Rafael Nadal Discusses Resignation From ATP Player Council
The rumors are true. Rafael Nadal confirmed yesterday that he has resigned as the vice president from the ATP Player Council. Nadal, who’s been in the middle of several issues of late, said he no longer give a full effort to the position.
“I have been there for a couple of years,” Nadal said. “I really don’t know how to do things without put my 100%. So if I go to play golf, I try my best in every moment. If I go to the player council, you know, I try my best in the player council. I put all my energy there. So last year at the end of the season, you know, was a lot of things there. You know, finally I believe I put too much energy there. I am happy to represent my players there for the last couple of years. I believe that we did few things well for the sport. I believe it’s not enough. So today I believe that I am not the right one to keep working there. So I think another people can do better than me today.”
Nadal has been outspoken about current tour problems like scheduling, ranking systems, on court time violations and leadership.
“I cannot still put in my 100% there in the player council,” he added. “I can be there just listening, but that’s not my style, no? I understand my period finish, and that’s it. No, no, I am not frustrated. I believe that we can do much more things than what we have done until the day that I left. My feeling is a great opportunity to improve the sport, because today the players are very unified. So, you know, there is always troubles there. I understand sometimes the trouble from the other part, from tournaments, but I don’t understand sometimes the trouble from our part, from the from our reps, no? So that’s all. No, no, no, I am not frustrated. I try my best. I go. I resigned to the player council knowing that I tried my best and I put all my effort to try to represent my players the players that I represent they are the top 25 players as good as I can. So today I feel that another player can do better than me, because I spend probably three, four years. We did things, but not enough. That’s my feeling.”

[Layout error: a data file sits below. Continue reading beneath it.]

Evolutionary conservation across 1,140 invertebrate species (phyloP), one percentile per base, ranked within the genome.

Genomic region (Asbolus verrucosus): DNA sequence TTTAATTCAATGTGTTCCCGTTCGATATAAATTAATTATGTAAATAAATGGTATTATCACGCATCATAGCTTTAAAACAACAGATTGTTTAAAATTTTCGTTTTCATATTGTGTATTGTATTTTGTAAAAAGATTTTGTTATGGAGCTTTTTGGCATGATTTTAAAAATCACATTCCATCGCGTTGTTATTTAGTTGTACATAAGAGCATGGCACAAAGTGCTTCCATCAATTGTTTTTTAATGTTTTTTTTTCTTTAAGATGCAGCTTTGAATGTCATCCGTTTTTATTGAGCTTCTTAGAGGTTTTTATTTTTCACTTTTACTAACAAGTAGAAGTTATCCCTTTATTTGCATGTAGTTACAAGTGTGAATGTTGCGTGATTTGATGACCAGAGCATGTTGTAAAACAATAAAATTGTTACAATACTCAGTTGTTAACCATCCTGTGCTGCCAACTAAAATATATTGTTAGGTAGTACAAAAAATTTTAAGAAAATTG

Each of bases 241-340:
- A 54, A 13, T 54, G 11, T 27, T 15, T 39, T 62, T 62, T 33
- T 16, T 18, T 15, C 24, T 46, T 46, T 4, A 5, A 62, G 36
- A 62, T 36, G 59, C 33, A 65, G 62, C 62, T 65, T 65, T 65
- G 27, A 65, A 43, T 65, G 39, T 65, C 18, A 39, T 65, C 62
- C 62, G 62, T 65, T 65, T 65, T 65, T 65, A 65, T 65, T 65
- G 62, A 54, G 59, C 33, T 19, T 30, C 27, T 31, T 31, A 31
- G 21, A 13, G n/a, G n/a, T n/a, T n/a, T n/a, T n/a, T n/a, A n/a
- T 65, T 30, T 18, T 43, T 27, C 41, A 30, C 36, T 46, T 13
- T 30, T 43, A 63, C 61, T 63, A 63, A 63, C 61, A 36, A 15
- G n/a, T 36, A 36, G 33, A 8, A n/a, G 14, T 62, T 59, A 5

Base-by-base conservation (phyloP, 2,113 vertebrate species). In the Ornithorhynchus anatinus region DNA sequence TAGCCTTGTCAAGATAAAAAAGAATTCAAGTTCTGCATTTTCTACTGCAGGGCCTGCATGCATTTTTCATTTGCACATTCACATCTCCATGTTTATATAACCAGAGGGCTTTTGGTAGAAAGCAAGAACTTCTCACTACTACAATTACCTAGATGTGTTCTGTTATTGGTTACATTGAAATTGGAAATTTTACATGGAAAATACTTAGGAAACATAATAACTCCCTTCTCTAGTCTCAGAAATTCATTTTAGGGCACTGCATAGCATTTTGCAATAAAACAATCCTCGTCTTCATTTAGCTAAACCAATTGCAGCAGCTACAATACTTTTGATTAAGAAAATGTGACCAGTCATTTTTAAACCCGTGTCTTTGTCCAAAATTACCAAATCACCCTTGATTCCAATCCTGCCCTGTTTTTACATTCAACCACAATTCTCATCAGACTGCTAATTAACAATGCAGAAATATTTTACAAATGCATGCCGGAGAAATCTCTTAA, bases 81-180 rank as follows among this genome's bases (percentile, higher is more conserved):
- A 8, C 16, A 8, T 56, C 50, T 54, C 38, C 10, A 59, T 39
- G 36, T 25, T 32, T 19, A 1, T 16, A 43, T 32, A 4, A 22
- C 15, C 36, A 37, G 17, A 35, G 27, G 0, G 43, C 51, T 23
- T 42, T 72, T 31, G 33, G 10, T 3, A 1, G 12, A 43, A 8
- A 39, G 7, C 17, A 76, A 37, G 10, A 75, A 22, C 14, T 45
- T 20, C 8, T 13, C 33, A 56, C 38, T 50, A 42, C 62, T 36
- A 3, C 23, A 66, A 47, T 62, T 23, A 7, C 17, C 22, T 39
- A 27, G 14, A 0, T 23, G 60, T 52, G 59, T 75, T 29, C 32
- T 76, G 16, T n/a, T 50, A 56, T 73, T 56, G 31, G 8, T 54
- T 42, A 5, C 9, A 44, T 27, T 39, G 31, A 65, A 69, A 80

Nadal was first voted onto the council by his peers in June of 2008, and was re-elected for a second two-year term in June 2010. Roger Federer remains the council’s president.
Nadal plays Wednesday night against Jo-Wilfried Tsonga in the quarterfinals of the Sony Ericsson Open Miami, a title the Spaniard has never won.
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